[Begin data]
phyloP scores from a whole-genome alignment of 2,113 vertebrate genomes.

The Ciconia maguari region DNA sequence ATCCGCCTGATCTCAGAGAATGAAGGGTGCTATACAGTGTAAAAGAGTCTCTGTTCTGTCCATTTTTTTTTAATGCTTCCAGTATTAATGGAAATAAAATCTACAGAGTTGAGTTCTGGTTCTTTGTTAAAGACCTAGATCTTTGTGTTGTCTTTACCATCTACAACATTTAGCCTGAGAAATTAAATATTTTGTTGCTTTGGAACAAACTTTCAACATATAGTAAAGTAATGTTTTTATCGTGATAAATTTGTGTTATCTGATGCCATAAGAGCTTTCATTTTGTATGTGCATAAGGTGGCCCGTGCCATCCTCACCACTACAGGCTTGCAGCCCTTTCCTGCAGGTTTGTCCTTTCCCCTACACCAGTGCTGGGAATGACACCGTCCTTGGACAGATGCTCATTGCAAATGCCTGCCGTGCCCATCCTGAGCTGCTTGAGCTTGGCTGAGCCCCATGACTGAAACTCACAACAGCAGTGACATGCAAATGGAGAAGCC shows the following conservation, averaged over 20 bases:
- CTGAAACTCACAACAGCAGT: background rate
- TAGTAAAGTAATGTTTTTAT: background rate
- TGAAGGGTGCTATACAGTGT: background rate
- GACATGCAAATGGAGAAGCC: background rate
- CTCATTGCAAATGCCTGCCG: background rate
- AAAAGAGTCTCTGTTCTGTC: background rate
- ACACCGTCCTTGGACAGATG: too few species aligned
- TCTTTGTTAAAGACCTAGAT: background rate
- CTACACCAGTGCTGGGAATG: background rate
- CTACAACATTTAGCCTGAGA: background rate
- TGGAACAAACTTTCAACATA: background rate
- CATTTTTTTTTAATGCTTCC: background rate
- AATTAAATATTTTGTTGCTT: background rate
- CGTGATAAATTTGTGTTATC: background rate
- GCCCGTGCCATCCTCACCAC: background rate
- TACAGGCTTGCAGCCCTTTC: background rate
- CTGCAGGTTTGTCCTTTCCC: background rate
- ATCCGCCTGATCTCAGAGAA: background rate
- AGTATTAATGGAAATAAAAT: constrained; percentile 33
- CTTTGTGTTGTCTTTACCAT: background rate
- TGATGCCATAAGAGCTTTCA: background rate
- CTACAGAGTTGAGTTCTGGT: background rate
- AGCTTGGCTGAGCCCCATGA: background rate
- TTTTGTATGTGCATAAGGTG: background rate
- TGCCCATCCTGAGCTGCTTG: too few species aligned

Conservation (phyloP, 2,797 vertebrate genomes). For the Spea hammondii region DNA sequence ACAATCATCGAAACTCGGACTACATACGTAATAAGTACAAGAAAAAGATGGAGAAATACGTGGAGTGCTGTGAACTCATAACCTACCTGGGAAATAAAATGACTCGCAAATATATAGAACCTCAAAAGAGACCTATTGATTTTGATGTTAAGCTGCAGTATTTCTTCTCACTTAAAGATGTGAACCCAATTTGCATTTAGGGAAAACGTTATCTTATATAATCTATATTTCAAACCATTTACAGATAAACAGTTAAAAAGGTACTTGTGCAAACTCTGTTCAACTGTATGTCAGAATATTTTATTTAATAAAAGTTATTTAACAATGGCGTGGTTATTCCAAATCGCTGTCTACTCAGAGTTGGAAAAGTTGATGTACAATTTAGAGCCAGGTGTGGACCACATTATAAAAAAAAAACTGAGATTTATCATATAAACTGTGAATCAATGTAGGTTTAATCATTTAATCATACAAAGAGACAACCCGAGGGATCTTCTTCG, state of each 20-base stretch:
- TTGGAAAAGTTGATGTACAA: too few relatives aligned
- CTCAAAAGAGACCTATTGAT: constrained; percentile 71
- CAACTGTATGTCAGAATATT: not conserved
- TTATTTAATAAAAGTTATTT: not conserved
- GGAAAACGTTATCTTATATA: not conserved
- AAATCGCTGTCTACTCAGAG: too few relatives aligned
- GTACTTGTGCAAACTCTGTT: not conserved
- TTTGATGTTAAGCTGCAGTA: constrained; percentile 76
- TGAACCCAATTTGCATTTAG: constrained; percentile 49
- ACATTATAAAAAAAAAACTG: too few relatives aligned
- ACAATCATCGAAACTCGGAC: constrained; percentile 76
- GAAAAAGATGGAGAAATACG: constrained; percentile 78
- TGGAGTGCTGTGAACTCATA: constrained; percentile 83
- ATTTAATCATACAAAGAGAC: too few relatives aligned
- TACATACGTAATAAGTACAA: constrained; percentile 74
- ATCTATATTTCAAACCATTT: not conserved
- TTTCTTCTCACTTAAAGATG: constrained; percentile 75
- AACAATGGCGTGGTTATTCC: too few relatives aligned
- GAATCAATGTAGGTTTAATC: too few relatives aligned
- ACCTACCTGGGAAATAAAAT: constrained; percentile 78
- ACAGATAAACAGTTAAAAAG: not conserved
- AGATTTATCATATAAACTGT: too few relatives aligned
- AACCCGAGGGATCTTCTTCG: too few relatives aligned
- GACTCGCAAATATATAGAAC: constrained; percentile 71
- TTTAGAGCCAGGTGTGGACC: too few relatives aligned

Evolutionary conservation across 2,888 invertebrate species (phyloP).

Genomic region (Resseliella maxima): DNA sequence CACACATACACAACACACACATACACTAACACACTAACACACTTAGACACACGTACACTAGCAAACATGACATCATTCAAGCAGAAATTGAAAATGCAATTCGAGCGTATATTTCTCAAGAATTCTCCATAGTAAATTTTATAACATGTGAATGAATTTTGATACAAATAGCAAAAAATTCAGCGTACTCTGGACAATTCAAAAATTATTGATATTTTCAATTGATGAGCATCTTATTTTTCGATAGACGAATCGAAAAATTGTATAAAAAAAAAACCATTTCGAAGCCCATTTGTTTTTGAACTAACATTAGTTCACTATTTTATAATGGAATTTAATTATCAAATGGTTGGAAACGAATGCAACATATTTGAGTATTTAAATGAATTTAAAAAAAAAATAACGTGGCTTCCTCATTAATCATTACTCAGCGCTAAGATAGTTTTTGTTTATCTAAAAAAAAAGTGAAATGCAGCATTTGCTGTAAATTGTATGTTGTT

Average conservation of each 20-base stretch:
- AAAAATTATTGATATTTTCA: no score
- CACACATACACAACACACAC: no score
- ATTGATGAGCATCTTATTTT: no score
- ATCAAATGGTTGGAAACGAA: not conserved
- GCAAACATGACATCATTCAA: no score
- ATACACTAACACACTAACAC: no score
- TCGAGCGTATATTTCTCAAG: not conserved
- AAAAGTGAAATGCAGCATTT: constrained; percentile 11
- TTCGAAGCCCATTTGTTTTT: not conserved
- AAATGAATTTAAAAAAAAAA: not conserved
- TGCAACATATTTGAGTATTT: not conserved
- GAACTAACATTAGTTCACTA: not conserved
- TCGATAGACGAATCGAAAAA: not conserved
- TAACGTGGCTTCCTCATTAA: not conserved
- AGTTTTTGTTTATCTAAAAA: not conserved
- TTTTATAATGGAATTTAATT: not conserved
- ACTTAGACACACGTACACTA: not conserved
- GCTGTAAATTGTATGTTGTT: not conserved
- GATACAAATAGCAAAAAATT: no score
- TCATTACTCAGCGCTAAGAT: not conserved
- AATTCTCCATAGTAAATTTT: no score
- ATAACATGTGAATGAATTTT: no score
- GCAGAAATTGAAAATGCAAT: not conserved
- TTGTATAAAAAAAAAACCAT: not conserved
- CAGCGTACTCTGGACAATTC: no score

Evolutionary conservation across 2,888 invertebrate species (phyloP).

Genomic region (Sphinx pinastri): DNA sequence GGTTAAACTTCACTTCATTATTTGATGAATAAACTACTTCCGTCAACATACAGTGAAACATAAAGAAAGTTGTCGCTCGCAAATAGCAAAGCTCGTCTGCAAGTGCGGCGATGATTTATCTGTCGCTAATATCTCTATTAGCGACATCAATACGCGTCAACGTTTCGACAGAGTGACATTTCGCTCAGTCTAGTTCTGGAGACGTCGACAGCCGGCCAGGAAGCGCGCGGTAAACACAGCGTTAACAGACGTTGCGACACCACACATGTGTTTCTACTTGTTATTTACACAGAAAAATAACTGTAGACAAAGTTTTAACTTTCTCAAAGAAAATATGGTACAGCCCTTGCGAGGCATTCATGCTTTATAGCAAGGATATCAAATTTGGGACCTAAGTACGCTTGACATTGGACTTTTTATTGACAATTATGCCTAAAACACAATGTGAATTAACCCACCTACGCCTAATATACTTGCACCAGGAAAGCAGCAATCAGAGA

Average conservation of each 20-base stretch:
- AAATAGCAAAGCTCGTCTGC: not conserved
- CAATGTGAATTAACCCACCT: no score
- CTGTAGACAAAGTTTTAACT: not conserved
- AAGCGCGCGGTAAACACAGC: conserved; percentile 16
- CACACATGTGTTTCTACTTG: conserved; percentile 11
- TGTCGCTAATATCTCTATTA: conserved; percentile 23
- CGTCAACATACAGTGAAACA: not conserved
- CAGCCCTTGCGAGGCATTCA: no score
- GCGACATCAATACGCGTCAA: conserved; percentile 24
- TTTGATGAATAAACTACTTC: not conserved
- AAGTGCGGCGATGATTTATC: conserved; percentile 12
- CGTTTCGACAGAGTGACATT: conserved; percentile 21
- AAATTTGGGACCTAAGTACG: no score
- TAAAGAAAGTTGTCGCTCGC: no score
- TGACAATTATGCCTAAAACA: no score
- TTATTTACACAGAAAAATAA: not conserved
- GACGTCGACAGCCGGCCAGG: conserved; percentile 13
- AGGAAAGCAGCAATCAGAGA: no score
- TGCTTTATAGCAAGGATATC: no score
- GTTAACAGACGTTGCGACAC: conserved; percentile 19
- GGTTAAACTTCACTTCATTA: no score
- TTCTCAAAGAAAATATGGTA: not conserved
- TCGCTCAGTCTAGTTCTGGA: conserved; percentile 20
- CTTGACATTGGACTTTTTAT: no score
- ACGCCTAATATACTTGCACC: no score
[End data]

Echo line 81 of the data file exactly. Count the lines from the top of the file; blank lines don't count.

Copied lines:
- CAGCGTACTCTGGACAATTC: no score